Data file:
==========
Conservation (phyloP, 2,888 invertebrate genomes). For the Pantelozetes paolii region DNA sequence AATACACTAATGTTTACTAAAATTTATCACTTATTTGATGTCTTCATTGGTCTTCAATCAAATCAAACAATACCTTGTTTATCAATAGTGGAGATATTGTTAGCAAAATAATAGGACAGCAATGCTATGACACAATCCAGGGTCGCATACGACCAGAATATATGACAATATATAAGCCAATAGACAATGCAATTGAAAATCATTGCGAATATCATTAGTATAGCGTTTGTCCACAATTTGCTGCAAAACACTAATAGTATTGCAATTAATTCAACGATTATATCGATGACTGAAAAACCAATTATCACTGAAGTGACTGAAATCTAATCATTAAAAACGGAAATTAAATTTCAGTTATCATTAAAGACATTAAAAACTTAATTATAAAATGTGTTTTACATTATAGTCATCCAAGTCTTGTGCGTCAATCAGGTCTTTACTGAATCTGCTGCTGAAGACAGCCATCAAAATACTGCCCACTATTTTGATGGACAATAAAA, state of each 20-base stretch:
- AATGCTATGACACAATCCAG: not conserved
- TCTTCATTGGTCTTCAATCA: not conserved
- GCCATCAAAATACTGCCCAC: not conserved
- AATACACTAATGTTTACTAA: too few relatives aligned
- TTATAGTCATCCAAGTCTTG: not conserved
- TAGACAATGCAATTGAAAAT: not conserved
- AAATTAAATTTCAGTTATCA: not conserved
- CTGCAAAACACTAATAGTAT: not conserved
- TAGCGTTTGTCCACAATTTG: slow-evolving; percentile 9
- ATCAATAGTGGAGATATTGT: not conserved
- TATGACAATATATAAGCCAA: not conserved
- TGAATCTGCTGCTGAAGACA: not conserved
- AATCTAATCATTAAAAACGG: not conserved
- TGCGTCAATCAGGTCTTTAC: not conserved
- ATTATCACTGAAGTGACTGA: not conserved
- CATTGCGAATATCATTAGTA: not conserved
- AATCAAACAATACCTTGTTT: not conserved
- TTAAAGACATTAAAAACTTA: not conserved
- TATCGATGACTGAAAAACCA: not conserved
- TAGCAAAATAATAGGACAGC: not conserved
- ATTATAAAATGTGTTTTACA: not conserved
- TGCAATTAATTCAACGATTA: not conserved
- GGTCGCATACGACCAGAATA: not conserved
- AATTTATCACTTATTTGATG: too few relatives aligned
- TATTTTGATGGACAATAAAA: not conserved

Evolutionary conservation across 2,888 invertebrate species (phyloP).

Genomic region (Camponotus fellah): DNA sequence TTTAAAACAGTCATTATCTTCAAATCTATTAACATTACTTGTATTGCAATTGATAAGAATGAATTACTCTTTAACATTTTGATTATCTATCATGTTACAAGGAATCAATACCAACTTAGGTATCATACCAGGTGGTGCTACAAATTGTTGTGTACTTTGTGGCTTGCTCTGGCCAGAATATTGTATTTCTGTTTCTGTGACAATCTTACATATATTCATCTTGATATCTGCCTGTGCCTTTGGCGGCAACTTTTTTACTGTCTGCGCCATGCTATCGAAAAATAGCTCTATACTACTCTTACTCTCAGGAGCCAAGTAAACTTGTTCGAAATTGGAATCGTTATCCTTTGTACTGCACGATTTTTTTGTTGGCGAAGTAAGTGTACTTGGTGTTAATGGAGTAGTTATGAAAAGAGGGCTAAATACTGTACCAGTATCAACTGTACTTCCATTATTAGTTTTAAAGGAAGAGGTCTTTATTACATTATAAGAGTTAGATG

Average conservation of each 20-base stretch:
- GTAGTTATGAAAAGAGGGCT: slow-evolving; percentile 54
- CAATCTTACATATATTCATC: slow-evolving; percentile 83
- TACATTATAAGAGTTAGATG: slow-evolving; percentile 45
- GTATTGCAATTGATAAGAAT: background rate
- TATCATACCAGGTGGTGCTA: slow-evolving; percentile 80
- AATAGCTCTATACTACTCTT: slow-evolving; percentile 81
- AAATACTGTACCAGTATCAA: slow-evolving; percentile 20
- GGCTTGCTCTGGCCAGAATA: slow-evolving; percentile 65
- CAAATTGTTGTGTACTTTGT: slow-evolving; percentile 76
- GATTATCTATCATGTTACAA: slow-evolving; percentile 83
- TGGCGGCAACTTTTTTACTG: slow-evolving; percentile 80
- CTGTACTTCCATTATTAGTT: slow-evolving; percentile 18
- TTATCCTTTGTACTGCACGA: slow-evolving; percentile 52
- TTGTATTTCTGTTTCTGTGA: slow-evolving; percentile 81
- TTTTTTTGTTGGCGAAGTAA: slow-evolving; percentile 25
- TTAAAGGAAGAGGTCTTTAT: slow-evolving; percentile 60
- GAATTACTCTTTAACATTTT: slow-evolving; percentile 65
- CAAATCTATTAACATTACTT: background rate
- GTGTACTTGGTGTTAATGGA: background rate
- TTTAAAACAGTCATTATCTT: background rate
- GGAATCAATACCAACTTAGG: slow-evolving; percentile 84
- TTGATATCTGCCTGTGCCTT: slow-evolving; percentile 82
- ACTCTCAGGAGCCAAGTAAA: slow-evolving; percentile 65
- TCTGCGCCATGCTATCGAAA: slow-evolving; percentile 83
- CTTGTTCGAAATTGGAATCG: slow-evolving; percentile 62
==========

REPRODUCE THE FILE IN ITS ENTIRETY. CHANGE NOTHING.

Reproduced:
Conservation (phyloP, 2,888 invertebrate genomes). For the Pantelozetes paolii region DNA sequence AATACACTAATGTTTACTAAAATTTATCACTTATTTGATGTCTTCATTGGTCTTCAATCAAATCAAACAATACCTTGTTTATCAATAGTGGAGATATTGTTAGCAAAATAATAGGACAGCAATGCTATGACACAATCCAGGGTCGCATACGACCAGAATATATGACAATATATAAGCCAATAGACAATGCAATTGAAAATCATTGCGAATATCATTAGTATAGCGTTTGTCCACAATTTGCTGCAAAACACTAATAGTATTGCAATTAATTCAACGATTATATCGATGACTGAAAAACCAATTATCACTGAAGTGACTGAAATCTAATCATTAAAAACGGAAATTAAATTTCAGTTATCATTAAAGACATTAAAAACTTAATTATAAAATGTGTTTTACATTATAGTCATCCAAGTCTTGTGCGTCAATCAGGTCTTTACTGAATCTGCTGCTGAAGACAGCCATCAAAATACTGCCCACTATTTTGATGGACAATAAAA, state of each 20-base stretch:
- AATGCTATGACACAATCCAG: not conserved
- TCTTCATTGGTCTTCAATCA: not conserved
- GCCATCAAAATACTGCCCAC: not conserved
- AATACACTAATGTTTACTAA: too few relatives aligned
- TTATAGTCATCCAAGTCTTG: not conserved
- TAGACAATGCAATTGAAAAT: not conserved
- AAATTAAATTTCAGTTATCA: not conserved
- CTGCAAAACACTAATAGTAT: not conserved
- TAGCGTTTGTCCACAATTTG: slow-evolving; percentile 9
- ATCAATAGTGGAGATATTGT: not conserved
- TATGACAATATATAAGCCAA: not conserved
- TGAATCTGCTGCTGAAGACA: not conserved
- AATCTAATCATTAAAAACGG: not conserved
- TGCGTCAATCAGGTCTTTAC: not conserved
- ATTATCACTGAAGTGACTGA: not conserved
- CATTGCGAATATCATTAGTA: not conserved
- AATCAAACAATACCTTGTTT: not conserved
- TTAAAGACATTAAAAACTTA: not conserved
- TATCGATGACTGAAAAACCA: not conserved
- TAGCAAAATAATAGGACAGC: not conserved
- ATTATAAAATGTGTTTTACA: not conserved
- TGCAATTAATTCAACGATTA: not conserved
- GGTCGCATACGACCAGAATA: not conserved
- AATTTATCACTTATTTGATG: too few relatives aligned
- TATTTTGATGGACAATAAAA: not conserved

Evolutionary conservation across 2,888 invertebrate species (phyloP).

Genomic region (Camponotus fellah): DNA sequence TTTAAAACAGTCATTATCTTCAAATCTATTAACATTACTTGTATTGCAATTGATAAGAATGAATTACTCTTTAACATTTTGATTATCTATCATGTTACAAGGAATCAATACCAACTTAGGTATCATACCAGGTGGTGCTACAAATTGTTGTGTACTTTGTGGCTTGCTCTGGCCAGAATATTGTATTTCTGTTTCTGTGACAATCTTACATATATTCATCTTGATATCTGCCTGTGCCTTTGGCGGCAACTTTTTTACTGTCTGCGCCATGCTATCGAAAAATAGCTCTATACTACTCTTACTCTCAGGAGCCAAGTAAACTTGTTCGAAATTGGAATCGTTATCCTTTGTACTGCACGATTTTTTTGTTGGCGAAGTAAGTGTACTTGGTGTTAATGGAGTAGTTATGAAAAGAGGGCTAAATACTGTACCAGTATCAACTGTACTTCCATTATTAGTTTTAAAGGAAGAGGTCTTTATTACATTATAAGAGTTAGATG

Average conservation of each 20-base stretch:
- GTAGTTATGAAAAGAGGGCT: slow-evolving; percentile 54
- CAATCTTACATATATTCATC: slow-evolving; percentile 83
- TACATTATAAGAGTTAGATG: slow-evolving; percentile 45
- GTATTGCAATTGATAAGAAT: background rate
- TATCATACCAGGTGGTGCTA: slow-evolving; percentile 80
- AATAGCTCTATACTACTCTT: slow-evolving; percentile 81
- AAATACTGTACCAGTATCAA: slow-evolving; percentile 20
- GGCTTGCTCTGGCCAGAATA: slow-evolving; percentile 65
- CAAATTGTTGTGTACTTTGT: slow-evolving; percentile 76
- GATTATCTATCATGTTACAA: slow-evolving; percentile 83
- TGGCGGCAACTTTTTTACTG: slow-evolving; percentile 80
- CTGTACTTCCATTATTAGTT: slow-evolving; percentile 18
- TTATCCTTTGTACTGCACGA: slow-evolving; percentile 52
- TTGTATTTCTGTTTCTGTGA: slow-evolving; percentile 81
- TTTTTTTGTTGGCGAAGTAA: slow-evolving; percentile 25
- TTAAAGGAAGAGGTCTTTAT: slow-evolving; percentile 60
- GAATTACTCTTTAACATTTT: slow-evolving; percentile 65
- CAAATCTATTAACATTACTT: background rate
- GTGTACTTGGTGTTAATGGA: background rate
- TTTAAAACAGTCATTATCTT: background rate
- GGAATCAATACCAACTTAGG: slow-evolving; percentile 84
- TTGATATCTGCCTGTGCCTT: slow-evolving; percentile 82
- ACTCTCAGGAGCCAAGTAAA: slow-evolving; percentile 65
- TCTGCGCCATGCTATCGAAA: slow-evolving; percentile 83
- CTTGTTCGAAATTGGAATCG: slow-evolving; percentile 62